a structure for preparing and storing haylage and protecting the haylage from the air. Airtight upright silos are the most commonly used type. Designs for six upright hay silos have been developed in the USSR.
Metal top-loading silos have a diameter of 6 m, a height of 16 m, and a volume of 400 cu m. The silo has a series of closable, airtight hatches running from top to bottom, through which feed is removed and dropped to the ground. The silo is loaded by a pneumatic system. Welded metal silos with a volume of 400 cu m are bottom-loaded through a hatch in the bottom part of the silo by means of a special rotary mechanism. Wooden silos are 7 m in diameter and 16 m high and have a hood made of a polyethylene film. Top-loading, prefabricated, reinforced-concrete silos are 6 m in diameter and 16 m high. Brick silos are 8 m in diameter and 18 m high, with a volume of 800 cu m; they are loaded from the top at any height. Top-loading silos constructed of reinforced-concrete blocks are 7.3 m in diameter and 21 m high, with a volume of 900 cu m.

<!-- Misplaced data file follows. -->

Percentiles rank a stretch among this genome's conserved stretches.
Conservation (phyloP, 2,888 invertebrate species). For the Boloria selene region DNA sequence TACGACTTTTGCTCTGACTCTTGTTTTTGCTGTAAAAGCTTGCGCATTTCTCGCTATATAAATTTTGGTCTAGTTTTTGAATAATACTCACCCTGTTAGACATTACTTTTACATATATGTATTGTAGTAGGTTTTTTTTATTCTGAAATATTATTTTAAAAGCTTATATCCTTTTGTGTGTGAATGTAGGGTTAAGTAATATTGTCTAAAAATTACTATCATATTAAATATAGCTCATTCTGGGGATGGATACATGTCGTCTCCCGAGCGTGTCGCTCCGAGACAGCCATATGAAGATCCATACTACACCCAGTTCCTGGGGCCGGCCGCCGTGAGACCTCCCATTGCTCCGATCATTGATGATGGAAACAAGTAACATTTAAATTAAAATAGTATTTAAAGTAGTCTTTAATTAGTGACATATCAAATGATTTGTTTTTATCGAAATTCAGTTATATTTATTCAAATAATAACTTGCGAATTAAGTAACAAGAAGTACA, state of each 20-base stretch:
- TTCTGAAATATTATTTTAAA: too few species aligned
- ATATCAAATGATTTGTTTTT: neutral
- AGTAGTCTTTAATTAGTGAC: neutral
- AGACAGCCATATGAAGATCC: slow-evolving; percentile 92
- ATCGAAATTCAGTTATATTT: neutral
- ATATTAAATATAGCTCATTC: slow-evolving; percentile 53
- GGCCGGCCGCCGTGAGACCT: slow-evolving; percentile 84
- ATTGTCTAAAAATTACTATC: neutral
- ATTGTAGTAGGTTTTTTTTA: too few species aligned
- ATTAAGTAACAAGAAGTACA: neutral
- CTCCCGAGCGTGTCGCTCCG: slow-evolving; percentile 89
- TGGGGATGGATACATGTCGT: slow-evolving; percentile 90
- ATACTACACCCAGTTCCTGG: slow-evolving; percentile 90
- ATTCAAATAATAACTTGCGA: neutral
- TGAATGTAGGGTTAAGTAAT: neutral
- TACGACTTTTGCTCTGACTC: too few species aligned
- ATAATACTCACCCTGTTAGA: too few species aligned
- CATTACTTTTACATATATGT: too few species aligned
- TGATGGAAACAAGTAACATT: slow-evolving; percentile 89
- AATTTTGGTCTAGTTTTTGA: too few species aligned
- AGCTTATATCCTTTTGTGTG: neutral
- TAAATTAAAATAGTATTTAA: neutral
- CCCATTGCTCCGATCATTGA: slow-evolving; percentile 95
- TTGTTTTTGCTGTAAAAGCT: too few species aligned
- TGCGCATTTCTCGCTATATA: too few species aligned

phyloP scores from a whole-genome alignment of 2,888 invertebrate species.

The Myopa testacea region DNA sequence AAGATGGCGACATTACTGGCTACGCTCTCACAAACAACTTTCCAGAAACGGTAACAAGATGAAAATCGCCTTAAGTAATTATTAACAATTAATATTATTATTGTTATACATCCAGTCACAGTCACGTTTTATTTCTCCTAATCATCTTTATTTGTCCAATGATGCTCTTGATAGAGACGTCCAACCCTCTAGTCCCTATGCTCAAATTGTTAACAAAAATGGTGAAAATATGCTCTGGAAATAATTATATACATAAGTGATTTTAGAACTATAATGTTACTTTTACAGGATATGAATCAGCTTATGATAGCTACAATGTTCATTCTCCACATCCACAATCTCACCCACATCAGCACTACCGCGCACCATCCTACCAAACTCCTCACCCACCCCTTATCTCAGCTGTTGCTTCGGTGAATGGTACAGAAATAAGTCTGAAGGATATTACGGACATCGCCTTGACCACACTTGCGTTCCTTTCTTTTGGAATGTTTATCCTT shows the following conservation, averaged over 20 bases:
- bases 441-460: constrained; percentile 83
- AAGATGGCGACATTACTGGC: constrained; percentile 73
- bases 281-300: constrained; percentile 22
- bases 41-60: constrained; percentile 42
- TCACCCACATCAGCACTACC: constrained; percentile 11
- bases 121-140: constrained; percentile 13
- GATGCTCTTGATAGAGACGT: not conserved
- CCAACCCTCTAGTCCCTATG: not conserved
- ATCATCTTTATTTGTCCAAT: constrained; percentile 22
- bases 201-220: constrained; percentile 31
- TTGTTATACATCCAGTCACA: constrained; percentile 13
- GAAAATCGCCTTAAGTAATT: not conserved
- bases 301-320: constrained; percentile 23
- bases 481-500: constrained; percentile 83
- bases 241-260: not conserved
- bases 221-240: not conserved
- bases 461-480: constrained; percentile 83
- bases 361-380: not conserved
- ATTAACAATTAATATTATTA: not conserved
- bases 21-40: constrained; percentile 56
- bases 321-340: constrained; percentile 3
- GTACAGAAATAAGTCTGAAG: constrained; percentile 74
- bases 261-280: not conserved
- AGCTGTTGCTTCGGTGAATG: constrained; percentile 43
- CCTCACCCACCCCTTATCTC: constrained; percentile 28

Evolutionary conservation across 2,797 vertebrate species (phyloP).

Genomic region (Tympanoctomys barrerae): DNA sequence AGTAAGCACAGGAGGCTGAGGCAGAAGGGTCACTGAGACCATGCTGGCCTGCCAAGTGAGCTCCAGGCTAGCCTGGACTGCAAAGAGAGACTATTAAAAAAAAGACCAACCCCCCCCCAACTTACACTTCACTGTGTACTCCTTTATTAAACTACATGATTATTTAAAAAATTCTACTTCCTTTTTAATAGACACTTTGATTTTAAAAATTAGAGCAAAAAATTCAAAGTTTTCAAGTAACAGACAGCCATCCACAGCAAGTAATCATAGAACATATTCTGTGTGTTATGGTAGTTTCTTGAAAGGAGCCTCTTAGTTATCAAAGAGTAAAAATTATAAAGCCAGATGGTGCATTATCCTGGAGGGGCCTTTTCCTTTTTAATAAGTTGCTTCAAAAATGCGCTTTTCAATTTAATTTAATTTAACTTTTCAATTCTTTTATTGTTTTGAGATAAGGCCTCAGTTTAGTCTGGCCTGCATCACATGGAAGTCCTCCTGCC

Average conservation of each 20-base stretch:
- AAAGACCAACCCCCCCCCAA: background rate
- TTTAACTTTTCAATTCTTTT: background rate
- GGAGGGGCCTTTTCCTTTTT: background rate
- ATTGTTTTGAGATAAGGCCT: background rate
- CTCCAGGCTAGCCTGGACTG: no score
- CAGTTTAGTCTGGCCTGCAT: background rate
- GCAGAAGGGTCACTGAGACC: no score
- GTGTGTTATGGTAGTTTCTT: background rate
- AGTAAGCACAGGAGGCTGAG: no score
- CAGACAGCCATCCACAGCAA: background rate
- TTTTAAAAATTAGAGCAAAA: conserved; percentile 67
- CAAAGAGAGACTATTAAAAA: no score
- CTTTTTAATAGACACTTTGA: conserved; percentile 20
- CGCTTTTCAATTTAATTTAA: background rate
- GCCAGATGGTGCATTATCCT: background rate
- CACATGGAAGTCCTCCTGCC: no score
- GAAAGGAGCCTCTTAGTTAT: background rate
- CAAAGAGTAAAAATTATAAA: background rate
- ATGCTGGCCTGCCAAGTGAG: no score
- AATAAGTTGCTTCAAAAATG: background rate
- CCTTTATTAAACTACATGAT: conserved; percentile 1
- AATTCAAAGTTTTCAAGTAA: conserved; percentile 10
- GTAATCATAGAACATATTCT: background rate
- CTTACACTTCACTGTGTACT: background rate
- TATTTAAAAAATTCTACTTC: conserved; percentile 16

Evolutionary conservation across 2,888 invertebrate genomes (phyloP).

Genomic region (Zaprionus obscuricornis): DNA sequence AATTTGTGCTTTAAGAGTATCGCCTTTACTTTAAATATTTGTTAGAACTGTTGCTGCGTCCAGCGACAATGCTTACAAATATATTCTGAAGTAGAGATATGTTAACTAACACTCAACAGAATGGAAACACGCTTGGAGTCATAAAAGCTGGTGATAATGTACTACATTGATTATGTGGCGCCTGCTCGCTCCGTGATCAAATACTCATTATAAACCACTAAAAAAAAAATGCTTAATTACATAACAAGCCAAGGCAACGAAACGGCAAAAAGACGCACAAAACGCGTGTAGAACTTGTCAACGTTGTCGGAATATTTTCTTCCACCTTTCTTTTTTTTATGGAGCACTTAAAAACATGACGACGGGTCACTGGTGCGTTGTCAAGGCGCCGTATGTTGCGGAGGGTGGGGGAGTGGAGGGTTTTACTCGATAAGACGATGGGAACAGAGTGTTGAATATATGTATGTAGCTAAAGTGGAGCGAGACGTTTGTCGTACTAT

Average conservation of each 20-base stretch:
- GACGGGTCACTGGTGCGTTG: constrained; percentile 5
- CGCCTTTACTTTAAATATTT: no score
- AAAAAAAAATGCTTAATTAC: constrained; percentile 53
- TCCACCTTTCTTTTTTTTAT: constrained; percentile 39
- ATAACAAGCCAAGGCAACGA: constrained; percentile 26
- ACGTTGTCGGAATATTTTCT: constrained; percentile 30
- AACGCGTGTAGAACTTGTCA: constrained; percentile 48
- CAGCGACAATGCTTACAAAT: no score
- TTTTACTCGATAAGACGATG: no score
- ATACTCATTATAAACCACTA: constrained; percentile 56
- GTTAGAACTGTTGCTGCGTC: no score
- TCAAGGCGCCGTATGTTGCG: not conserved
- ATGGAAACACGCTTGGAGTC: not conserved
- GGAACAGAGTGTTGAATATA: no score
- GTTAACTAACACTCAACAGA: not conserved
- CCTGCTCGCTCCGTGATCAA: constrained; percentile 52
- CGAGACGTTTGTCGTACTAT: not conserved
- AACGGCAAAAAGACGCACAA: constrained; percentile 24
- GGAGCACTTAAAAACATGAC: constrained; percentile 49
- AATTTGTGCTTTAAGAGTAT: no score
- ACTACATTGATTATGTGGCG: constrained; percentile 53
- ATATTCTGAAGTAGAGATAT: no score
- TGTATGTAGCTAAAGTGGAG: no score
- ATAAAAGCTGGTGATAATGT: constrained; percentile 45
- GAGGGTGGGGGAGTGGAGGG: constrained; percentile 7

The silos are erected on monolithic foundations. Airtight hatches are installed in the walls for unloading the haylage. The silos are enclosed with metal tops equipped with a service hatch, and the seams of the towers are made airtight with putty. On farms the silos are usually arranged in blocks near the feed shop. A shaft is installed along the unloading hatches on each tower for unloading the haylage onto conveyors; pneumatic pipelines and metal service ladders are mounted in line with the shaft.
Brick and concrete upright silos available on farms are used to prepare haylage. They are presealed by painting the plaster on the inside with a lacquer that seals out air, equipping the unloading ports with hermetically sealing metal hatches, and installing a plastic hood beneath the existing roof. Haylage keeps well in such silos; there is no waste, and the haylage does not heat up.
Haylage can also be stored in concrete trenches 6–8 m wide and 2.5–4 m deep. The length of the trench is calculated so that the trench can be filled with feed within a certain period of time (not more than four days). The walls of the trench are plastered and rubbed over with a cement solution to make them airproof. When trenches are built from prefabricated reinforced concrete, the gaps between blocks are filled with concrete and rubbed over with a cement solution. The walls of the trench are coated with a solution of bitumen in benzine to make them more airtight.
Similar haylage silos are used abroad.
L. I. KROPP